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In The Italian Job (2003), Steve back-stabs his entire team after a successful heist and takes the gold for himself with the aid of another team (lets call them rip off team).

Later he exclaims that he wanted it all for himself. What I don't understand is, presumably, the team that helped him rip off his previous team would want a cut, and there is no way they would accept a small portion of what is a multi-million dollar score.

At no point in the movie did they say Steve killed his ripoff team. So the question is:

Why did Steve even bother screwing over his original team if he would have to accept a similar pay division with his new team?

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    I highly doubt it. Unless you are mob boss who has subordinates in line with fear and an army of loyal followers, these guys are going to get curious. Steve isn't exactly a criminal mastermind, and he has no loyalty so it stands to reason that the people he aligns with don't either. Thus, they would most likely find out and either demand their fair share or get rid of him. – Alex Sep 20 '17 at 20:50
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    Well founded assumptions. Either way, so are you in assuming that he never told them anything. – Alex Sep 20 '17 at 20:56
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It's never explicitly stated in the movie what happened to the "Rip-Off team" as you call them and there's no cannon answer that I'm aware of but if we were to speculate then there are several plausible explanations as to how he could avoid giving them the same sort of split that the original team was offering.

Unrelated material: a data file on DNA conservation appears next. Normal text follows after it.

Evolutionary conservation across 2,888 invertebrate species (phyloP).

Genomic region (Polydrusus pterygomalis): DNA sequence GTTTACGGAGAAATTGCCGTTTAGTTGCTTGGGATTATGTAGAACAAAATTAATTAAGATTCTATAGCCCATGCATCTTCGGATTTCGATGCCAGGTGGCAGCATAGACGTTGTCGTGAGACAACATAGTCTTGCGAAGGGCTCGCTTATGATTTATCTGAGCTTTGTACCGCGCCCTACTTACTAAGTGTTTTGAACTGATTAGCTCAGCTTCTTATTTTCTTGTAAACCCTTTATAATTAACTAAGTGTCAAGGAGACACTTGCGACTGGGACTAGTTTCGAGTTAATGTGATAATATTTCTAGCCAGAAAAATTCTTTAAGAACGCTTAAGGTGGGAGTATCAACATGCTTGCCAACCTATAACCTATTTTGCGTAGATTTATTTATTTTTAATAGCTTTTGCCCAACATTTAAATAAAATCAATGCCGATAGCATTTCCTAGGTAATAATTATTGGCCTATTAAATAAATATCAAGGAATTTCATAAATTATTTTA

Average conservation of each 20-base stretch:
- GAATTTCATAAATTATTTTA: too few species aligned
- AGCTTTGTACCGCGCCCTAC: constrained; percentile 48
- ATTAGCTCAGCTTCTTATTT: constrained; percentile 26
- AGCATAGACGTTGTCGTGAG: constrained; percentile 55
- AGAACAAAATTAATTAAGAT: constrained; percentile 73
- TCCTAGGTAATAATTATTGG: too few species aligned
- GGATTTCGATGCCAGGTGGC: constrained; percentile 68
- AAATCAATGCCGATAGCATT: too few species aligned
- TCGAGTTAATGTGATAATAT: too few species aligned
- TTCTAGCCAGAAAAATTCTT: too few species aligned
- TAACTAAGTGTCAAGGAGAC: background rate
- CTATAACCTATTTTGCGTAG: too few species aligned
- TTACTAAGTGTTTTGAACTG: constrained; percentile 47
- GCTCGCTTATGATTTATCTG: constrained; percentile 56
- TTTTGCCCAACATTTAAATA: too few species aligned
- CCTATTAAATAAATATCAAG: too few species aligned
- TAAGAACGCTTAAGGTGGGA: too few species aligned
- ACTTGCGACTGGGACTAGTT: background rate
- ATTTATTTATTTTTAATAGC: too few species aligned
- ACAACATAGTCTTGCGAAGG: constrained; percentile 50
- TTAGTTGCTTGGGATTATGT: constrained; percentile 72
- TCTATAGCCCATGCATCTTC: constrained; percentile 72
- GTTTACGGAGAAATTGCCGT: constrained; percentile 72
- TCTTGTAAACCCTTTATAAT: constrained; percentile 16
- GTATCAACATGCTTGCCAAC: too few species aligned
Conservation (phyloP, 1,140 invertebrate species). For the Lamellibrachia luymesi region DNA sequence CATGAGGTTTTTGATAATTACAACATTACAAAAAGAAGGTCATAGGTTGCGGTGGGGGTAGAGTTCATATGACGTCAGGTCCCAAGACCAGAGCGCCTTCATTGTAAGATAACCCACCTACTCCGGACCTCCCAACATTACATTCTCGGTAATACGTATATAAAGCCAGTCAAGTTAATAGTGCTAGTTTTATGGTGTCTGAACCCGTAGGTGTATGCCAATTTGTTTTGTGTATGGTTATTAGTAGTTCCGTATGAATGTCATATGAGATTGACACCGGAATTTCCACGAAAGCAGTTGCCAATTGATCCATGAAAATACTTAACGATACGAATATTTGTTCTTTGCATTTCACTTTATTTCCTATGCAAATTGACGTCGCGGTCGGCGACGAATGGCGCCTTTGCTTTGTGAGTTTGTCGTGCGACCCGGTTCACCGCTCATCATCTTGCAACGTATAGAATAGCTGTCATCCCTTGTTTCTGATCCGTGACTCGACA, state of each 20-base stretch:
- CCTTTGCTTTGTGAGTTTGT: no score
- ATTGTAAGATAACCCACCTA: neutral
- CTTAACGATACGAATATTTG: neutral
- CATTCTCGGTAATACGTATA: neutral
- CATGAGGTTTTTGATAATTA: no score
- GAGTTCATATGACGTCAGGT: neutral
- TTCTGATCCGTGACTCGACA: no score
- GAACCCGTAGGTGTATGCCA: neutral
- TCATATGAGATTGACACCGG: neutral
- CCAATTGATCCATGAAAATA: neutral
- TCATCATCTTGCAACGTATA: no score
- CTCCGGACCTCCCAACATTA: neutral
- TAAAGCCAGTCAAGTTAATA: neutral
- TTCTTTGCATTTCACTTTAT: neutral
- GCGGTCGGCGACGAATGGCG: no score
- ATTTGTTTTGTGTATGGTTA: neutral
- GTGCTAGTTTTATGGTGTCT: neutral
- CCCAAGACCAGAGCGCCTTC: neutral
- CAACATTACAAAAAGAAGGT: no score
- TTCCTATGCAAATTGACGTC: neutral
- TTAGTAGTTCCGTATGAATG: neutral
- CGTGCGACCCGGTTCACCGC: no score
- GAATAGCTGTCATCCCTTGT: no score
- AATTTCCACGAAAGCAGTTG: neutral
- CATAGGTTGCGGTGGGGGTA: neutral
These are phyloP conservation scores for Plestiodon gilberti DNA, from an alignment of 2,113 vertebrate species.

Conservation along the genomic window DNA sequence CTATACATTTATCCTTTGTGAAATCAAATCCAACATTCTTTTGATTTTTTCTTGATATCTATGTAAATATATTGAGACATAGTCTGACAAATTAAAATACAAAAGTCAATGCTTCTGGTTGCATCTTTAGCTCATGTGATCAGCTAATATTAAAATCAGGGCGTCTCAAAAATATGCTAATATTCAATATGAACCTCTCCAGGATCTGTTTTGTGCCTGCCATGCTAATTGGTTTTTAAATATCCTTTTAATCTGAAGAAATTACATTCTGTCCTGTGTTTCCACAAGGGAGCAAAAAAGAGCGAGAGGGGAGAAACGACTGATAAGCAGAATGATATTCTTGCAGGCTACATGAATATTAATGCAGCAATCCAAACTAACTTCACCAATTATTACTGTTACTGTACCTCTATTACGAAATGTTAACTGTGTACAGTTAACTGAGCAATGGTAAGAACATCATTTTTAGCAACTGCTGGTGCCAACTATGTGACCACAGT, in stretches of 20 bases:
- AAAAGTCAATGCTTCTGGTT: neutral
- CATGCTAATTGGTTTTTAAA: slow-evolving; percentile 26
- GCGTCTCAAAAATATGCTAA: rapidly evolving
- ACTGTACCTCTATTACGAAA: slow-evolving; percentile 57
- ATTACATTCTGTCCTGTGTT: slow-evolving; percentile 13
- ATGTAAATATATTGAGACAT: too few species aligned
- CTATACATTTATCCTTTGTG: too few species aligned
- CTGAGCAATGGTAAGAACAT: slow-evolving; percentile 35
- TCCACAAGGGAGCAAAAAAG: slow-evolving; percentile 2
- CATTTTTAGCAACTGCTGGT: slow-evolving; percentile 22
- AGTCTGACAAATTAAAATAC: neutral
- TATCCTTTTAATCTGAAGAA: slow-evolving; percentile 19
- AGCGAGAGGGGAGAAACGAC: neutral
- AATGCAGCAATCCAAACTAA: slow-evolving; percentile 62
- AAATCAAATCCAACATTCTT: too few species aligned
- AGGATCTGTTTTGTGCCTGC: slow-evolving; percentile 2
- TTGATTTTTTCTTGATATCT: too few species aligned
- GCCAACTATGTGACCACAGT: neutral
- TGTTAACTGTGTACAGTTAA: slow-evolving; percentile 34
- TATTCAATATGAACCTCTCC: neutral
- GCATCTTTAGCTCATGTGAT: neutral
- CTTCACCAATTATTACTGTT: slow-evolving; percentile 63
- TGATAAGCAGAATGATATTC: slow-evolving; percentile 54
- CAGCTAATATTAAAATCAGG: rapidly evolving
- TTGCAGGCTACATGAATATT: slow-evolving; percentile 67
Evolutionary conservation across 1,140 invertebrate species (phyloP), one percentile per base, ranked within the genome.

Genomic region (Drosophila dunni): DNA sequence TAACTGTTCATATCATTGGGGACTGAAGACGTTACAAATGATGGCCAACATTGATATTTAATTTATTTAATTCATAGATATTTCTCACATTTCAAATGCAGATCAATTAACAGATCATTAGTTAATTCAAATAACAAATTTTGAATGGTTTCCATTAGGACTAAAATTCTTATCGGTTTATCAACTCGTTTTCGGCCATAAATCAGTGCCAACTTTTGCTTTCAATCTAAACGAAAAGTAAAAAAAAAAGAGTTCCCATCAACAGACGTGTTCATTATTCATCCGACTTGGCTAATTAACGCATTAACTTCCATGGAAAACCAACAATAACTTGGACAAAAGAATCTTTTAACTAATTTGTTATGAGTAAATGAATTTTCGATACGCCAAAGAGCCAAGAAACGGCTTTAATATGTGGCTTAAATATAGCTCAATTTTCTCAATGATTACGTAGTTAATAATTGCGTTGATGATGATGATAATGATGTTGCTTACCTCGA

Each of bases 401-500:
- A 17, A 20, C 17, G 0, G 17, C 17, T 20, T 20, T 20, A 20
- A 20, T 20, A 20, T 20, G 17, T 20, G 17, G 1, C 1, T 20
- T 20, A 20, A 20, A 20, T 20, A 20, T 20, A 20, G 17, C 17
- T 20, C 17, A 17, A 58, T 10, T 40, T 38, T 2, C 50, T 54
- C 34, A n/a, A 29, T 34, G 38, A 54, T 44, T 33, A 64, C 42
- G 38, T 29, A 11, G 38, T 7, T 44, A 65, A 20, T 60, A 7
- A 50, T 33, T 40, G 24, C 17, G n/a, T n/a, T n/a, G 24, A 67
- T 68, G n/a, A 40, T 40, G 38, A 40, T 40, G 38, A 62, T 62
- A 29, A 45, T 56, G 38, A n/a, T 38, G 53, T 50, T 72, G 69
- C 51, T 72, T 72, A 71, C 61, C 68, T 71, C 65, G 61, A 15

He could have hired them on a fixed-fee type deal as mercenaries - since the whole team was clearly well into successful criminal careers it's not unreasonable to suppose that they had significant personal funds available at the time of planning the job and it's plausible that he could keep the true nature of the "score" from the team to prevent them getting ideas about doing the same to him as he did to Charlie's team.

He could have killed them - the film doesn't say he did, but it doesn't say he didn't either. And he is clearly shown to be capable of killing in service of his plans.

  • In support of your first point, it seems more than reasonable to assume that Steve would only go through with backstabbing his old team if the backstabbing would net him more money compared to sticking to the old plan. That inherently means that Steve must be aware that his rip-off team will cost less than the fair shares of his original team. – Flater Sep 21 '17 at 10:35
  • Or it's a plot hole – Alex Sep 21 '17 at 12:42
  • @Alex Possibly, but given the existence of plausible alternatives I tend to give the writers the benefit of the doubt and assume that one of those things happened off-screen but YMMV – motosubatsu Sep 21 '17 at 12:58
  • Agreed. There were 6 total men in the original team splitting $35M, which comes to roughly $6M per person. Steve could easily pay a mercenary team a lot less than $29M for one job, which means that whatever he paid for the mercenary team netted him a lot more than the $6M he would have walked away with if he hadn't backstabbed his original team. – Johnny Bones Sep 21 '17 at 13:38

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